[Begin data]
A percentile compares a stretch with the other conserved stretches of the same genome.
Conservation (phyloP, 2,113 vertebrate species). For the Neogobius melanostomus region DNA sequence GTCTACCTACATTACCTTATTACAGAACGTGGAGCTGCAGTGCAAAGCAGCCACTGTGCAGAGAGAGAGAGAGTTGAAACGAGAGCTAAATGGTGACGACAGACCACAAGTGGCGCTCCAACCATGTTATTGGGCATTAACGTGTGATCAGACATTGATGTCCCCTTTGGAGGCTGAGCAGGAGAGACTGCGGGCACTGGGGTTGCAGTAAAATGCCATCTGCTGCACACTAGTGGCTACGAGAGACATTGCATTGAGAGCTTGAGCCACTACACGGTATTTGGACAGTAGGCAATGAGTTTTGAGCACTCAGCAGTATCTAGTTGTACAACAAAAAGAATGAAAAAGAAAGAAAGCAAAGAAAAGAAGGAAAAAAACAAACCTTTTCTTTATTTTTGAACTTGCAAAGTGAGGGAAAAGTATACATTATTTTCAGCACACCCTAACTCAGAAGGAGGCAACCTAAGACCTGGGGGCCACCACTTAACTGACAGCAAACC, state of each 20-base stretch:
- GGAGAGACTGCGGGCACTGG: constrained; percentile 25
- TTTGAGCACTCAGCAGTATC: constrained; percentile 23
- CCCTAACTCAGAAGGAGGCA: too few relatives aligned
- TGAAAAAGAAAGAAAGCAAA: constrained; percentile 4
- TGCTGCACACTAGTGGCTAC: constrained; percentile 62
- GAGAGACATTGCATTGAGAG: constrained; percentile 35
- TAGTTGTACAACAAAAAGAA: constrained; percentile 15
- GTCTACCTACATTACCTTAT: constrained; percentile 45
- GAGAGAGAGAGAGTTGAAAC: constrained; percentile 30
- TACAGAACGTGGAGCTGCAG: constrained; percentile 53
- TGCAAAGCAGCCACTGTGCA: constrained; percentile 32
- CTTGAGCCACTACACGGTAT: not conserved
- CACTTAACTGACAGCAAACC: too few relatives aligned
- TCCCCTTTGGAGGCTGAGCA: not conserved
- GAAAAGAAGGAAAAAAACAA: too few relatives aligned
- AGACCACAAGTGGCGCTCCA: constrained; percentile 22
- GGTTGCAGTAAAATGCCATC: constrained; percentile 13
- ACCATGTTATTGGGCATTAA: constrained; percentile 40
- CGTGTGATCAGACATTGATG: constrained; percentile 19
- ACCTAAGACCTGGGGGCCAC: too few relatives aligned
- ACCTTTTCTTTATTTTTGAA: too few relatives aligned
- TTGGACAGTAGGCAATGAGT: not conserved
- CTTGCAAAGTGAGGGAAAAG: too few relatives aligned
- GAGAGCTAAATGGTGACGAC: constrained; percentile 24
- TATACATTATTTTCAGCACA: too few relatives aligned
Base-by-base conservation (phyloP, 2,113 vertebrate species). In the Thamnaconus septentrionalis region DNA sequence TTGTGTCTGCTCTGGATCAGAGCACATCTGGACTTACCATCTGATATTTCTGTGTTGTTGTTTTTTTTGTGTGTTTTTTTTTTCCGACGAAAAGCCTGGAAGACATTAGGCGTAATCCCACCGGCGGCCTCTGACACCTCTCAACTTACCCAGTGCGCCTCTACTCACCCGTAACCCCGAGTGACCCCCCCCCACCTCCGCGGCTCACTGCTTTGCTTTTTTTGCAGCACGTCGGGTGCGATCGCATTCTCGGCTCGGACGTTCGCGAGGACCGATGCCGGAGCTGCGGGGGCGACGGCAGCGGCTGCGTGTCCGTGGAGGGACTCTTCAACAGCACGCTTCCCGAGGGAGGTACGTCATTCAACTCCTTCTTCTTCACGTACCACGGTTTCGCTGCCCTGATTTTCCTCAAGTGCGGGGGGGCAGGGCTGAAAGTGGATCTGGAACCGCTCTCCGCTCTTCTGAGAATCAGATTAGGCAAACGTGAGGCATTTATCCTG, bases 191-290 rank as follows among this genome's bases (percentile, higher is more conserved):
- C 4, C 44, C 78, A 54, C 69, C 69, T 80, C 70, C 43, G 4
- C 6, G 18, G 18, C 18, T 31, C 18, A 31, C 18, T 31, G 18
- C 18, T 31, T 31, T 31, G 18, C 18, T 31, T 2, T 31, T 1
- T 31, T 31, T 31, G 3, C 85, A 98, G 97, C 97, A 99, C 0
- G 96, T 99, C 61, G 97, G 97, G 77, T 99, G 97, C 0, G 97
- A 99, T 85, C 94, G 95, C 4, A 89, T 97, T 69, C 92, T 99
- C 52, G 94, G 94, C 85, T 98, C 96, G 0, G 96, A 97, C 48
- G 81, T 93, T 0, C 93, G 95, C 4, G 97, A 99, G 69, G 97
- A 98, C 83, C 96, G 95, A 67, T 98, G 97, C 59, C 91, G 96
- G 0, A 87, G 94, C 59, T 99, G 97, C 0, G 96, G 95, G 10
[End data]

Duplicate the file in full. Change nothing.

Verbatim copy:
A percentile compares a stretch with the other conserved stretches of the same genome.
Conservation (phyloP, 2,113 vertebrate species). For the Neogobius melanostomus region DNA sequence GTCTACCTACATTACCTTATTACAGAACGTGGAGCTGCAGTGCAAAGCAGCCACTGTGCAGAGAGAGAGAGAGTTGAAACGAGAGCTAAATGGTGACGACAGACCACAAGTGGCGCTCCAACCATGTTATTGGGCATTAACGTGTGATCAGACATTGATGTCCCCTTTGGAGGCTGAGCAGGAGAGACTGCGGGCACTGGGGTTGCAGTAAAATGCCATCTGCTGCACACTAGTGGCTACGAGAGACATTGCATTGAGAGCTTGAGCCACTACACGGTATTTGGACAGTAGGCAATGAGTTTTGAGCACTCAGCAGTATCTAGTTGTACAACAAAAAGAATGAAAAAGAAAGAAAGCAAAGAAAAGAAGGAAAAAAACAAACCTTTTCTTTATTTTTGAACTTGCAAAGTGAGGGAAAAGTATACATTATTTTCAGCACACCCTAACTCAGAAGGAGGCAACCTAAGACCTGGGGGCCACCACTTAACTGACAGCAAACC, state of each 20-base stretch:
- GGAGAGACTGCGGGCACTGG: constrained; percentile 25
- TTTGAGCACTCAGCAGTATC: constrained; percentile 23
- CCCTAACTCAGAAGGAGGCA: too few relatives aligned
- TGAAAAAGAAAGAAAGCAAA: constrained; percentile 4
- TGCTGCACACTAGTGGCTAC: constrained; percentile 62
- GAGAGACATTGCATTGAGAG: constrained; percentile 35
- TAGTTGTACAACAAAAAGAA: constrained; percentile 15
- GTCTACCTACATTACCTTAT: constrained; percentile 45
- GAGAGAGAGAGAGTTGAAAC: constrained; percentile 30
- TACAGAACGTGGAGCTGCAG: constrained; percentile 53
- TGCAAAGCAGCCACTGTGCA: constrained; percentile 32
- CTTGAGCCACTACACGGTAT: not conserved
- CACTTAACTGACAGCAAACC: too few relatives aligned
- TCCCCTTTGGAGGCTGAGCA: not conserved
- GAAAAGAAGGAAAAAAACAA: too few relatives aligned
- AGACCACAAGTGGCGCTCCA: constrained; percentile 22
- GGTTGCAGTAAAATGCCATC: constrained; percentile 13
- ACCATGTTATTGGGCATTAA: constrained; percentile 40
- CGTGTGATCAGACATTGATG: constrained; percentile 19
- ACCTAAGACCTGGGGGCCAC: too few relatives aligned
- ACCTTTTCTTTATTTTTGAA: too few relatives aligned
- TTGGACAGTAGGCAATGAGT: not conserved
- CTTGCAAAGTGAGGGAAAAG: too few relatives aligned
- GAGAGCTAAATGGTGACGAC: constrained; percentile 24
- TATACATTATTTTCAGCACA: too few relatives aligned
Base-by-base conservation (phyloP, 2,113 vertebrate species). In the Thamnaconus septentrionalis region DNA sequence TTGTGTCTGCTCTGGATCAGAGCACATCTGGACTTACCATCTGATATTTCTGTGTTGTTGTTTTTTTTGTGTGTTTTTTTTTTCCGACGAAAAGCCTGGAAGACATTAGGCGTAATCCCACCGGCGGCCTCTGACACCTCTCAACTTACCCAGTGCGCCTCTACTCACCCGTAACCCCGAGTGACCCCCCCCCACCTCCGCGGCTCACTGCTTTGCTTTTTTTGCAGCACGTCGGGTGCGATCGCATTCTCGGCTCGGACGTTCGCGAGGACCGATGCCGGAGCTGCGGGGGCGACGGCAGCGGCTGCGTGTCCGTGGAGGGACTCTTCAACAGCACGCTTCCCGAGGGAGGTACGTCATTCAACTCCTTCTTCTTCACGTACCACGGTTTCGCTGCCCTGATTTTCCTCAAGTGCGGGGGGGCAGGGCTGAAAGTGGATCTGGAACCGCTCTCCGCTCTTCTGAGAATCAGATTAGGCAAACGTGAGGCATTTATCCTG, bases 191-290 rank as follows among this genome's bases (percentile, higher is more conserved):
- C 4, C 44, C 78, A 54, C 69, C 69, T 80, C 70, C 43, G 4
- C 6, G 18, G 18, C 18, T 31, C 18, A 31, C 18, T 31, G 18
- C 18, T 31, T 31, T 31, G 18, C 18, T 31, T 2, T 31, T 1
- T 31, T 31, T 31, G 3, C 85, A 98, G 97, C 97, A 99, C 0
- G 96, T 99, C 61, G 97, G 97, G 77, T 99, G 97, C 0, G 97
- A 99, T 85, C 94, G 95, C 4, A 89, T 97, T 69, C 92, T 99
- C 52, G 94, G 94, C 85, T 98, C 96, G 0, G 96, A 97, C 48
- G 81, T 93, T 0, C 93, G 95, C 4, G 97, A 99, G 69, G 97
- A 98, C 83, C 96, G 95, A 67, T 98, G 97, C 59, C 91, G 96
- G 0, A 87, G 94, C 59, T 99, G 97, C 0, G 96, G 95, G 10